How Much Are Extended Unemployment Benefits Behind Hiring Problems?
As half of U.S. states are cutting back on expanded federal unemployment benefits, controversy has erupted as to whether these actions are based on sound economics or craven politics. Here’s a clue: all the states ending the expanded federal benefits under the American Rescue Plan of 2021 (currently scheduled to end September 6) are led by Republicans.
Here’s a state-by-state report from Business Insider (“GOP-Led States Are Cutting $300 Weekly Federal Unemployment Benefits”).
According to Fox Business News, “Alabama, Alaska, Arizona, Arkansas, Georgia, Idaho, Indiana, Iowa, Maryland, Mississippi, Missouri, Montana, Nebraska, North Dakota, Ohio, Oklahoma, South Carolina, South Dakota, Tennessee, Texas, Utah, West Virginia, and Wyoming announced they will stop giving unemployed workers an extra $300 in benefits sometime over the summer.”
The crux of this reasoning is that the additional money unemployed workers are receiving is acting as a disincentive to them returning to work. Combine that with the difficulties employers are facing in finding employees to staff up as consumers return to their pre-pandemic ways, and you have a real dilemma as the economy reheats post-Covid.
Rather than claim we know better than anyone on any side of this situation, we’ve gathered up a series of articles on the topic, which we summarize and link to. Make up your own mind… if you can. These remain confusing, uncertain times. And best of luck hiring!
“Researchers found that sharp declines in food shortages, financial instability, and anxiety coincided with the two most recent rounds of payments.”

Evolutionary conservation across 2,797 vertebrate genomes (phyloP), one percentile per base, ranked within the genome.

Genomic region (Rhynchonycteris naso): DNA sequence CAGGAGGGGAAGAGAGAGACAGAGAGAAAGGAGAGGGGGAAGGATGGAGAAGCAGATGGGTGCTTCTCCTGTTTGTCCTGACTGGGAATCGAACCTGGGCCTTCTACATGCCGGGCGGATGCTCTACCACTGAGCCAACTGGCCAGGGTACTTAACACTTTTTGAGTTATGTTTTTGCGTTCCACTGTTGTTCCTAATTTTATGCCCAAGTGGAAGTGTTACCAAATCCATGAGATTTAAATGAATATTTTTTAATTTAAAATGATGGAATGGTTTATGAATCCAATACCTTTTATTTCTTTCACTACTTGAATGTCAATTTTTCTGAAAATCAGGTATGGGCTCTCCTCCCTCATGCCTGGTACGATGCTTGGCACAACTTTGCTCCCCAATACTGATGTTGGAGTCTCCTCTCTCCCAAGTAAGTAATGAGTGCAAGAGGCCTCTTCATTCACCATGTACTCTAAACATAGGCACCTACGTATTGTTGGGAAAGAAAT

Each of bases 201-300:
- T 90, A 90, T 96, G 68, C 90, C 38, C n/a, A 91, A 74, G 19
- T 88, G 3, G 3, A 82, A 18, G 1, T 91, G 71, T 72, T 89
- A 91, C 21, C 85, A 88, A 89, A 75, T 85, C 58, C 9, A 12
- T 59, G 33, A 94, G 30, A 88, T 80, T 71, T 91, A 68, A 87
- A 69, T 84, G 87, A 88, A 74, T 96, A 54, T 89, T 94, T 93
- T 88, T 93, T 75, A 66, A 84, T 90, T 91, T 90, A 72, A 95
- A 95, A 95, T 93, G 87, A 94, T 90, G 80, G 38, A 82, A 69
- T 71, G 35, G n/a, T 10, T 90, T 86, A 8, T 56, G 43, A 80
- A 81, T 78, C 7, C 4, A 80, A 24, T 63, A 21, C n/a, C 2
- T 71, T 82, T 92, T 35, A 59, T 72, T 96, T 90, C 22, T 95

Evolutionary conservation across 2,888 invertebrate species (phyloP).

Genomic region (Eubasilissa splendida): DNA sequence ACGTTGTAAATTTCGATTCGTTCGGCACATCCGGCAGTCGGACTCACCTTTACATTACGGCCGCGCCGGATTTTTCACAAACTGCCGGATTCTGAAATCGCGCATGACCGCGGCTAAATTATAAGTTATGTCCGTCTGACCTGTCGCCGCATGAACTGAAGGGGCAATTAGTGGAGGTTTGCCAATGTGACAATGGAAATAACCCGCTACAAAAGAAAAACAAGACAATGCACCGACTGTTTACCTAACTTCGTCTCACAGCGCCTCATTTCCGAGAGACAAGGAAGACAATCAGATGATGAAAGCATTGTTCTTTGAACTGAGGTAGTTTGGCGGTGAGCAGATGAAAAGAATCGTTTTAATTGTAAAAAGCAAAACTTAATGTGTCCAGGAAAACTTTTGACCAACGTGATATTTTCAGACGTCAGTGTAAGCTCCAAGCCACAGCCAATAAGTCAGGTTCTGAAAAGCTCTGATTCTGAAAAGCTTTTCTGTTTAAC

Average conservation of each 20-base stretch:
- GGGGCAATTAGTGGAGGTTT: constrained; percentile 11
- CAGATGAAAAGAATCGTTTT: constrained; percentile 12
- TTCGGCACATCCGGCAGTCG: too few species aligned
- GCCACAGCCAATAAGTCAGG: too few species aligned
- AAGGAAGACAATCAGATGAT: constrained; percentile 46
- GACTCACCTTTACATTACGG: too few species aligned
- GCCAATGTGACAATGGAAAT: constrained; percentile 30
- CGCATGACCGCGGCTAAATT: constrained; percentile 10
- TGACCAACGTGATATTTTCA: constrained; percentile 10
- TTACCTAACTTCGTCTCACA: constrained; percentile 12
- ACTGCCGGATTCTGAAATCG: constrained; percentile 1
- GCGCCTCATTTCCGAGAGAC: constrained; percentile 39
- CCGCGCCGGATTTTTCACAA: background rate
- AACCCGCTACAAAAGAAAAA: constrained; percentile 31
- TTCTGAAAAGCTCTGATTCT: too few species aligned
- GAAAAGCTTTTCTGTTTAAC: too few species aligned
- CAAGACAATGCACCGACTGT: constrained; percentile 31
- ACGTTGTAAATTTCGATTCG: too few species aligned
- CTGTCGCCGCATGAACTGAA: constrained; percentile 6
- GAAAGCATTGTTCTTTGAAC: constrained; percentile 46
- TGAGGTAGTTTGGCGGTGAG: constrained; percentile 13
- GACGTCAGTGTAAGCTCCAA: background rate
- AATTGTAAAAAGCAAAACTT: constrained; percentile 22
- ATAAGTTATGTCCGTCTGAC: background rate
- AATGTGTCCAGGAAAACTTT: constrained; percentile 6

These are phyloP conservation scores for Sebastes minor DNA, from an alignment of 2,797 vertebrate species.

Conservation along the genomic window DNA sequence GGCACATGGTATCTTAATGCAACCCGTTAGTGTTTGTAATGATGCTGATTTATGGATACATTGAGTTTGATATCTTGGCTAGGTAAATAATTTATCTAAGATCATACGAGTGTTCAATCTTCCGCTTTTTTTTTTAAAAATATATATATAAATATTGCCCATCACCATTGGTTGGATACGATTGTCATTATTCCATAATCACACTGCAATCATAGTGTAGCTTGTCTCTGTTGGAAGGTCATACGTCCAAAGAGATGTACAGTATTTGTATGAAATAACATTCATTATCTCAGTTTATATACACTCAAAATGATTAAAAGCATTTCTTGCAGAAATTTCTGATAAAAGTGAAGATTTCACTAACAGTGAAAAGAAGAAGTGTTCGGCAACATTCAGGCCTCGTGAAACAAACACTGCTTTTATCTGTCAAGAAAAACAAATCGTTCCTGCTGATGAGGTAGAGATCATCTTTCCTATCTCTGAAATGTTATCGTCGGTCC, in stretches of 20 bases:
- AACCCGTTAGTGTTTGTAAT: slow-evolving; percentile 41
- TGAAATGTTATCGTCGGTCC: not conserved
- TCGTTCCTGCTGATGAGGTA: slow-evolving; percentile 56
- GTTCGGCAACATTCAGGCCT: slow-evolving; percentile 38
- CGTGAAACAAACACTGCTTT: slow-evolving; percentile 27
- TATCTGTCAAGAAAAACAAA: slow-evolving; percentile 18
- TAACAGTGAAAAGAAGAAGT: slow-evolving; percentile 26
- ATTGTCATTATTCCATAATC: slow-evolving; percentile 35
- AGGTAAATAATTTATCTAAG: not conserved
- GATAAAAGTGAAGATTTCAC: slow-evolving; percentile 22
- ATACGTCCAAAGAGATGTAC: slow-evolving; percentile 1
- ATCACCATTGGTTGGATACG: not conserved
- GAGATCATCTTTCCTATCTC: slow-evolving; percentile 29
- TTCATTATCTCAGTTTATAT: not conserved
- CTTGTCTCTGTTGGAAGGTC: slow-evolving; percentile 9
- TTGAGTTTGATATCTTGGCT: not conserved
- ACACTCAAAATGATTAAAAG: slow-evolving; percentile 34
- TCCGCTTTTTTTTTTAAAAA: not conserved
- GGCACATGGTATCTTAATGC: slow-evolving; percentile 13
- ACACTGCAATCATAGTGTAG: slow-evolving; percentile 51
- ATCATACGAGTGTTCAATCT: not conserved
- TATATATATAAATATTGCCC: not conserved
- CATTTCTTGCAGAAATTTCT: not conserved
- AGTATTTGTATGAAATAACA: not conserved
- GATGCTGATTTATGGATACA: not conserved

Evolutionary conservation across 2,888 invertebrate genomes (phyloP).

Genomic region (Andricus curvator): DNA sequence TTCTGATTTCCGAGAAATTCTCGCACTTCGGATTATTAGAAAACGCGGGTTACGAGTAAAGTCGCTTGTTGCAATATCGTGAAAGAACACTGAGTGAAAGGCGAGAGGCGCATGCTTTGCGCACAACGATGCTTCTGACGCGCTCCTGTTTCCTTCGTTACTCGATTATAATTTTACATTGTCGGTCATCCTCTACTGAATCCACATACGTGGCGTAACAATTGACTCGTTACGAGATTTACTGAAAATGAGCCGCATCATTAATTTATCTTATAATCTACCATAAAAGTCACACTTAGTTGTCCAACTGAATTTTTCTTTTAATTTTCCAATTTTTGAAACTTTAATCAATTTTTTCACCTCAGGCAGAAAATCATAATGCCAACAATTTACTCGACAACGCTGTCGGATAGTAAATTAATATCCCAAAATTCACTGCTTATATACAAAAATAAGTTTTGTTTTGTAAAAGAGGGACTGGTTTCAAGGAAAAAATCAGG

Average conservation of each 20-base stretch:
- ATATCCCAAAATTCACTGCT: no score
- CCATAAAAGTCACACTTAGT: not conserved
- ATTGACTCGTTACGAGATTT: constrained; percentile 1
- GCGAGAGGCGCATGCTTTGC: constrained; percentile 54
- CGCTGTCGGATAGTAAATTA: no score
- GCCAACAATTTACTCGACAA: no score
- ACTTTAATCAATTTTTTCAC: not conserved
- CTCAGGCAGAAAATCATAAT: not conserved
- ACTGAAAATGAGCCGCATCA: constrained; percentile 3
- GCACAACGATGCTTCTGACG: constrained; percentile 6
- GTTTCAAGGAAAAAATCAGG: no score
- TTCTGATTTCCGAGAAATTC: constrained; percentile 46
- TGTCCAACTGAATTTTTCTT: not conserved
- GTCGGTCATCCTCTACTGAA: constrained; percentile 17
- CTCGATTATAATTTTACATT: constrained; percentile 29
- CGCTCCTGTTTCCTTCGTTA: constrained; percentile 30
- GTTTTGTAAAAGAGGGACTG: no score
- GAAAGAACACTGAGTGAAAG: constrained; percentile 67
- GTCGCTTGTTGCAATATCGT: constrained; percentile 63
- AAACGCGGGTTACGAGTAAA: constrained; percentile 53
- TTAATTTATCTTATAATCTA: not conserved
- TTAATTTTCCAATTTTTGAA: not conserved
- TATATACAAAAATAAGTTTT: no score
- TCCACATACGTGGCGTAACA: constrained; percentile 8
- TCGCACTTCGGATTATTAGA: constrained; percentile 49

“…many employers are facing an unexpected problem: they can't hire the workers they need. Despite unemployment numbers in the millions, some 8.1 million job vacancies remain. This problem is concentrated among America's low-wage workforce, hitting restaurants, warehouses, manufacturers, and the service industry.”
“The 24 states [now 25] that plan to cut off federal unemployment benefits in the coming weeks stand to have their economies lose a combined $12 billion, according to a report from the U.S. Congress Joint Economic Committee, countering claims from Republican lawmakers and business groups who say dropping the $300-a-week benefits is necessary for a continued economic recovery.”
“The hopes for a booming pandemic recovery — growth led by jobs gains in the millions every month — were dealt a blow in recent weeks by a disappointing April jobs report. Perhaps we will see better when results for May are released this week, on Friday. … If you were a low-wage worker, why aggressively attempt to go back to work at a lousy, low-paying job, when you can make more money collecting unemployment benefits.”
As national pressure grows to increase the federal minimum wage from $7.25/hour, restaurant operators must consider how to adjust their businesses to a $15 minimum wage.
How to tap into the potential of your current workforce and be an employer of choice.
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